20. The bio-separation system as in claim 19, wherein the first and second fork assemblies move along a same axis, and wherein the extended surfaces of the first and second fork assemblies clamp on the ferrules in the second position.

21. The bio-separation system as in claim 20, wherein the extended surfaces of the first and second fork assemblies is groove or concave, facilitating alignment of the extended surfaces against the external surface of the ferrules.

Description:

BACKGROUND OF THE INVENTION

1. Field of the Invention

The present invention relates to instruments for bio-analysis involving detection and analysis of bio-separation through a separation channel, and more particularly to capillary electrophoresis instruments.

2. Description of Related Art

Currently, most of bio-separation tools applied in the laboratories utilize slab gel based electrophoresis technologies, which have routinely been used for bio-analysis of bio-molecules (i.e. DNA, Protein & Carbohydrate) applications since their inception more than 20 years ago. However, slab gel electrophoresis for bio-analysis is labor intensive and needs to be drastically improved in terms of resolving power, throughput and cost per sample.

Capillary electrophoresis (CE) is a micro fluidic approach to gel-electrophoresis (micro-channel device to simplify gel-electrophoresis), whose greatest advantage is its diverse range of applications. CE technology is commonly accepted by the biotechnology industry specifically in the nucleic acid-based testing as a reliable, high resolution and highly sensitive detection tool, and CE has been applied for protein, carbohydrate and DNA-related analyses such as oligonucleotides analysis, DNA sequencing, and dsDNA fragments analysis. CE is commonly avoided in routine analysis because it is reputed to be a troublesome technique with high failure rates. However this is no longer true because instrument manufacturers have drastically improved instrument design and overall CE knowledge has increased. There are three key factors for reducing failure rate and producing accurate, precise and robust CE data: operator training, system stability, and operation ease of the instrument with low maintenance.

Capillary Electrophoresis Immunoassay Analysis (CEIA) has recently emerged as a new analytical technique, when combined with sensitive detection methods such as Laser Induced Fluorescence (LIF), offers several advantages over the conventional immunoassays. CEIA can perform rapid separations with high mass sensitivity, simultaneously determine multiple analytes and is compatible with automation. Use of CE and florescence labeled peptides can be used to detect abnormal prion protein in the blood of animals. One such CE-based noncompetitive immunoassay for Prion Protein using Fluorescein isithiocyanate (FITC)-labeled Protein A as Fluorescent probe method has successfully been applied for testing blood samples from scrapie-infected sheep.

Further, immunoassays are commonly used in biotechnology for the detection and quantification of host cell contaminants. The free-solution approach by CE with fluorescence type detection has brought an exciting alternative to solid-phase immunoassay. The CE with fluorescent type detection eliminates antigen immobilization and avoids many solid-phase-associated problems. This methodology makes use of either a purified antigen labeled with stable fluorescent dye (i.e. FITC) or an affinity probe labeled with the dye (direct assay).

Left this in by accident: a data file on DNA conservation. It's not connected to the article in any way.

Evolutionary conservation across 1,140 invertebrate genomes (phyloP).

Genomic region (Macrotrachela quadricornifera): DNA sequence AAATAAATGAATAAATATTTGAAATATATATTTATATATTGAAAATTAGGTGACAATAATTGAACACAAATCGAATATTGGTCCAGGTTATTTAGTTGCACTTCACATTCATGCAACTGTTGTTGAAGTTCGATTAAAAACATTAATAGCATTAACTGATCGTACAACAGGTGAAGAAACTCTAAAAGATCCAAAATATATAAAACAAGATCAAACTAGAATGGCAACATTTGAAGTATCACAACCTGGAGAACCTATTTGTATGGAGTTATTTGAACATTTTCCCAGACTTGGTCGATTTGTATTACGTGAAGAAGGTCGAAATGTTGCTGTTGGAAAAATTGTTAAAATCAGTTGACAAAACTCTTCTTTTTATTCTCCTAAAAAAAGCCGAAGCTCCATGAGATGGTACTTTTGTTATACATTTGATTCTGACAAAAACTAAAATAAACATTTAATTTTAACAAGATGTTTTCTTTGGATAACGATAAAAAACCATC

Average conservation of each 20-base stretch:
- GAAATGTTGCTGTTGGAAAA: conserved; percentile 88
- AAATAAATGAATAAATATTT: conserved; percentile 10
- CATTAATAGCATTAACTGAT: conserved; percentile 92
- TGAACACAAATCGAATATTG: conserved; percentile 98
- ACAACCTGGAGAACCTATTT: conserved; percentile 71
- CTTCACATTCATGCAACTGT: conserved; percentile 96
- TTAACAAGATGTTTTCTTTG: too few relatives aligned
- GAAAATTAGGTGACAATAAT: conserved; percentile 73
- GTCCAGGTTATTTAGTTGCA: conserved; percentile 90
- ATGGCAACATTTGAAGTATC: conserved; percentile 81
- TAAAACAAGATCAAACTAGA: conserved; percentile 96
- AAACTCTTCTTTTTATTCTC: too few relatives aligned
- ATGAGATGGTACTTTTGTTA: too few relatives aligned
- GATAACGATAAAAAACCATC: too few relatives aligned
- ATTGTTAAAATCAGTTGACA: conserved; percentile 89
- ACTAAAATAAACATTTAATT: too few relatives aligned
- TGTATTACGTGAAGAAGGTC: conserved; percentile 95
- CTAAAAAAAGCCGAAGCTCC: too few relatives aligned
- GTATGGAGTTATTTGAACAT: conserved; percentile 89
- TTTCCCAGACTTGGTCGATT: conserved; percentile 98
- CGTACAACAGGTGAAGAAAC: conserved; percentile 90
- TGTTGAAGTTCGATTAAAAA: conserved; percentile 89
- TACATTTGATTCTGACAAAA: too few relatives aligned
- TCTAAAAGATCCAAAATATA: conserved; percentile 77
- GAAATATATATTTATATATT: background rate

Without a doubt, CE with laser-induced fluorescence (LIF) is one of the most powerful analytical tools for rapid, high sensitivity and high-resolution dsDNA analysis and immunoassay analysis applications. However, the current selling price for CE-based LIF systems is much more expensive than traditional slab-gel based bio-analysis systems due to the complicated optical detection mechanism. The expensive CE-based systems are thus out of reach for all but a few well-funded laboratories and seems to be a high-cost barrier for the expansion of immunoassay or DNA fragment type analysis applications/business.

U.S. patent application Ser. No. 13/016,944, now published as U.S. Patent Publication No. 20110253540, discloses a simplified, low cost, efficient, highly sensitive, non-moving and stable micro-optical detection configuration for bio-separation (e.g., capillary electrophoresis) through a separation channel (e.g., defined by a column) filled with a separation support medium (e.g., a liquid or sieving gel including a running buffer). More particularly, the disclosed invention is directed to an improved detection configuration that includes optics for application of incident radiation at and detection of output radiation from a detection zone along the separation channel, for the detection of radiation emitted by sample analytes (e.g., radiation induced fluorescence emission). In one aspect of the disclosed invention, the direction of incident radiation (e.g., from a laser or LED source), the axis of the separation channel at the detection zone, and the direction of collection of the output radiation are all substantially in the same plane. In one embodiment, the incident radiation is provided to the detection zone and/or the output radiation is collected from the detection zone, using light guides in the form of optical fibers. In an embodiment, the detection configuration of the present invention has optical fibers positioned at opposite sides of the detection zone along the separation channel. The optical fibers may be positioned at less than 180 degrees (e.g., 40 to 160 degrees, such as 120 degrees) apart from each other for high detection sensitivity. In another aspect of the disclosed invention, the detection configuration of the present invention incorporates ball-end optical fibers to provide incident radiation and collection of output radiation. In a further aspect of the disclosed invention, the detection optics configuration of the present invention may be implemented in an improved bio-separation instrument, in particular a capillary electrophoresis instrument.